Even when someone tells you that you might not be able to get pregnant, there’s always that voice that asks, 'But what if I can?'

I asked the doctor to give me a hypothetical idea of what to do if I wanted to get pregnant the following year. "Don’t wait till next year," he warned. "The lower your egg reserve, the higher your rate of miscarriage." I didn’t like the idea of a forced timeline. I was not emotionally ready to attempt a pregnancy, because even when someone tells you that you might not be able to get pregnant, there’s always that voice that asks, "But what if I can?"

We had been so in control up until that point. We never got caught on camera in a private fight or during an unguarded moment. But there we sat. Notoriously incapable of promptly processing emotions, I endured the bright lights as he went on to describe Sam’s bountiful egg supply. One might wonder why my infertility diagnosis mattered if I had a wife full of eggs, but it’s not as simple as that. I had always dreamed of carrying a child, and I wasn’t going to give that up so quickly. The emotions that eventually came to me were complicated, but I never once felt resentful toward my wife. If anything, her numerous eggs could be beneficial. As a same-sex couple, it’s easy to think about what’s missing — whether it’s sperm or a uterus — but Sam had enough eggs for the both of us if it came to that.

The producer sat with us as the crew was packing up. "I know this is a lot for you right now, but if you can wait to discuss your reactions we’ll be ready to film outside in a few minutes." As the crew set up the shot, Sam asked me if I was okay. "I’m fine," I told her coolly. As a writer, I’m often public about my experiences and I’m prone to sharing personal details — but only after I’ve processed my emotions and come to some conclusions. I didn’t want the cameras around for the unedited version.

The scene was tense, as we walked painstakingly slowly through throngs of staring Hasidic children in Brooklyn. I remained aloof, but Sam was clearly rattled. I didn’t want to think about this, so talking about it on camera had me squirming. "That was intense," we both agreed. Then I stopped talking. Sam reminded me that it was important for me to try to have a baby. "I would like to try," I said, "but I don’t wanna try next week." She turned to me in frustration, "You’re not gonna take his timetable even a little bit seriously, are you?" I raised my voice as the scene concluded, "Okay, go find some sperm if you’re in such a fucking rush."

We did find some sperm, but not for many months. After the filming, we agreed that, in spite of the news, we weren’t quite ready for motherhood. We agreed to start seriously exploring fertility options the following year. In the meantime, we decided against asking a friend or family member, and explored various cryobank websites to narrow down our sperm search. Buying sperm is a funny thing. Aside from the obvious absurdity of designing your baby via hair color and eye color selections, we were essentially guessing as to how much sperm we would need. To be safe, we purchased all six of our chosen donor’s vials, which were about $800 each. We started making storage payments and hoped that when the time came, six vials of sperm would be enough to impregnate both of us.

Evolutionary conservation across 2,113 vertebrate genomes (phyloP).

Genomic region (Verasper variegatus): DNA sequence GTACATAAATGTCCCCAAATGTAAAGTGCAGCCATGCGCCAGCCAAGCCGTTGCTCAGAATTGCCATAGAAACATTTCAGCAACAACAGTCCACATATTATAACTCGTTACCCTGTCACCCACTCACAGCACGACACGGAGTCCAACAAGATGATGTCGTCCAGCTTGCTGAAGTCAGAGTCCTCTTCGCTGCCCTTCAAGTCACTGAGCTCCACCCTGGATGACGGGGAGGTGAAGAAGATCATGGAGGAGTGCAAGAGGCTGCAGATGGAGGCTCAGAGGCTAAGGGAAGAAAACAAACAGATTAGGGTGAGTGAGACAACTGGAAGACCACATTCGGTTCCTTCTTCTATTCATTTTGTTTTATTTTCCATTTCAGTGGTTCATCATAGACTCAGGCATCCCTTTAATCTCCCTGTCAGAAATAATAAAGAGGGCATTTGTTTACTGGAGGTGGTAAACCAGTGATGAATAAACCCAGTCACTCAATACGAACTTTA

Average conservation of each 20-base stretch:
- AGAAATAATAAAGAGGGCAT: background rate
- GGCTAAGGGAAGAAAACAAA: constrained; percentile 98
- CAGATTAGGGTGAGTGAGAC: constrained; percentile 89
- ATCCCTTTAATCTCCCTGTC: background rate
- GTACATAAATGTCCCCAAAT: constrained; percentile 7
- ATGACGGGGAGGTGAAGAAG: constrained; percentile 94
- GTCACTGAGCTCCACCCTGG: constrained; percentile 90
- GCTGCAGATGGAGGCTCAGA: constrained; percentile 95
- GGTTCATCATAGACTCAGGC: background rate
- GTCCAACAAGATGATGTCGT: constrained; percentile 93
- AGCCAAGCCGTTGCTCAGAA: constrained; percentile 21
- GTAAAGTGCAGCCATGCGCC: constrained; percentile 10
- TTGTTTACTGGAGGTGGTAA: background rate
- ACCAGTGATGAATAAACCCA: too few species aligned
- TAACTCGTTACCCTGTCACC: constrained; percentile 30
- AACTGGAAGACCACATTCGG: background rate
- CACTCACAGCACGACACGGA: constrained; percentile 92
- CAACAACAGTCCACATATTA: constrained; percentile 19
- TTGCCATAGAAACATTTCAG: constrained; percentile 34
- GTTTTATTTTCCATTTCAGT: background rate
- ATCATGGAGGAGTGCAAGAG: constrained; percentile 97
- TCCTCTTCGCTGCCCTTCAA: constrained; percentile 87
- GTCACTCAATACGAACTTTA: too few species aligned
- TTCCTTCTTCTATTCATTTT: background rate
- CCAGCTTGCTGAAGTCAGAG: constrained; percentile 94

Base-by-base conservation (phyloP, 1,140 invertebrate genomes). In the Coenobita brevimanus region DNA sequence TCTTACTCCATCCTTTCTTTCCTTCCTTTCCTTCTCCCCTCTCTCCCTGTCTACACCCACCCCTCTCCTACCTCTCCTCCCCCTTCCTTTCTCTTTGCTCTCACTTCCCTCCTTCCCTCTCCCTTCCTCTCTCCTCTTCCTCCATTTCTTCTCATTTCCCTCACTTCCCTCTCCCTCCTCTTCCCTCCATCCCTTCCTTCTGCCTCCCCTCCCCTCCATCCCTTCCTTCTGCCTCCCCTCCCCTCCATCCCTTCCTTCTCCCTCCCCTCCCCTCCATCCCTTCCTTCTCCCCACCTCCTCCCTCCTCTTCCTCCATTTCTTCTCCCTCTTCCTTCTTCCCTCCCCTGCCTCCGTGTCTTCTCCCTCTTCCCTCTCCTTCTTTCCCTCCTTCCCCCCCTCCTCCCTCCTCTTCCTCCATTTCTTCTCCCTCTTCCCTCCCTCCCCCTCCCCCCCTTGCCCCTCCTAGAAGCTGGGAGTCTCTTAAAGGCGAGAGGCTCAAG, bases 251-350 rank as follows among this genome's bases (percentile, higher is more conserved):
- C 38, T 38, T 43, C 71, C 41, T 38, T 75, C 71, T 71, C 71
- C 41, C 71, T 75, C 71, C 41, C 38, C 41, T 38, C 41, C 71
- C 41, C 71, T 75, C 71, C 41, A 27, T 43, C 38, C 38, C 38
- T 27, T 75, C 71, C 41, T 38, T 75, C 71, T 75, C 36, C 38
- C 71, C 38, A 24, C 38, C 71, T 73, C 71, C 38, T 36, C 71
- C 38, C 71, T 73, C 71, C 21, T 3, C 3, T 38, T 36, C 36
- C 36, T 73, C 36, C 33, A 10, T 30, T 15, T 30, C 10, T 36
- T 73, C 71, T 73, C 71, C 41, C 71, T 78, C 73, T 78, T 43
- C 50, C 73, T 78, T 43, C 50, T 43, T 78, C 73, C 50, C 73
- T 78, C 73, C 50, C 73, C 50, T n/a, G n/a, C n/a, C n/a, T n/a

I never came to terms with the test results, because it’s impossible to mourn something I’m not sure I won’t have.

We were reluctant to discuss the news with loved ones, but in the months leading up to the show’s airdate, we warned family about the episode. My mom cried, as moms do, but I reminded everyone that nothing had been decided. I never came to terms with the test results, because it’s impossible to mourn something I’m not sure I won’t have. I told Sam, "If the time comes to be sad, then that’s when we’ll cry."

When Dr. R came back to work, she still had a warm smile and patience for our abundant questions. We arrived for my appointments — this time, without makeup or a camera crew. She ran more tests to find out if my fallopian tubes were open and to check my thyroid levels, then told me her recommended course of action: IUI (Intrauterine Insemination) with fertility drugs. I would go to the clinic and the donor sperm would be injected directly into my uterus via a catheter. We tried this three times and have recently moved onto IVF (In Vitro Fertilization).

I don’t regret waiting. I don’t think the outcome would have been different had I tried these methods a year ago or even two. Sam and I don’t dwell on this. I was likely my most fertile self in my early teens, and no one would have pressured me to get pregnant then. I also don’t regret filming these intimate moments. I think that many women, myself and Sam included, don’t know enough about our own bodies or the fertility process, and I’m comfortable sharing the details that might raise awareness and help others.

The show has come and gone. During its run, I relived that scene in the doctor’s office on previews, recaps, and commercials, and the more often I heard that line, "97% of women your age have more eggs in their ovaries than you," the more desensitized I became. When I watch the segment now, all I notice is how great my hair looked that day. I’ve disconnected my real life from that which was captured on reality TV. Occasionally, Sam and I are recognized by viewers who ask if we have a baby.

"Not yet," we say and smile.